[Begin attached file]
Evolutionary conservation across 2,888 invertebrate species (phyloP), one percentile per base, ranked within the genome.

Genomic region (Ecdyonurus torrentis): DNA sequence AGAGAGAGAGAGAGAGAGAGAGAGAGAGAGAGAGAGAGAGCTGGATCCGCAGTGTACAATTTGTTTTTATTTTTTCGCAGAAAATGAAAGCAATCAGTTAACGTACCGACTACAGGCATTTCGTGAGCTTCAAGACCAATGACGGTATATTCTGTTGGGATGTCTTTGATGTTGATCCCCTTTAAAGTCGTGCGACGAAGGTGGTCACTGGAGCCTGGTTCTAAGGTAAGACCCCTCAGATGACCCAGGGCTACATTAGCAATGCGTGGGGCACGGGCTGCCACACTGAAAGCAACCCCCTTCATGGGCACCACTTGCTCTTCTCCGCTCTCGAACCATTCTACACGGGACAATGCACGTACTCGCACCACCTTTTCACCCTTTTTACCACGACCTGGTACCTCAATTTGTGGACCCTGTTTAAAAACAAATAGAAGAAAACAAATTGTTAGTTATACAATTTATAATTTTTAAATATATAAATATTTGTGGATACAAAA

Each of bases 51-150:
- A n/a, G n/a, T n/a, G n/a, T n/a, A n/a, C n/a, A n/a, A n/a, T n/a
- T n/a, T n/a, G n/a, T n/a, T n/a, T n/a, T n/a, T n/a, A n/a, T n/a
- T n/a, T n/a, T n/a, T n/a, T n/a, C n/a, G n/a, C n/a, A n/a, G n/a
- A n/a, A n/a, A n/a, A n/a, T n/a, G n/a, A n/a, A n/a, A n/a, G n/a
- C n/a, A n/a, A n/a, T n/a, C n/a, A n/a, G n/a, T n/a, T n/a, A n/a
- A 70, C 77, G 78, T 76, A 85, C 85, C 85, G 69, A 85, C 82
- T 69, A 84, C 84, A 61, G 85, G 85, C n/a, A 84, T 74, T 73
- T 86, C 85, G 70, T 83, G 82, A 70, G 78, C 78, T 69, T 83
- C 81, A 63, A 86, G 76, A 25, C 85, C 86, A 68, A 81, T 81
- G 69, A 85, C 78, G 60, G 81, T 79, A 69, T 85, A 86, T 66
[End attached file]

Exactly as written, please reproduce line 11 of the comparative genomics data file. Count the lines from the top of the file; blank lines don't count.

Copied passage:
- T 86, C 85, G 70, T 83, G 82, A 70, G 78, C 78, T 69, T 83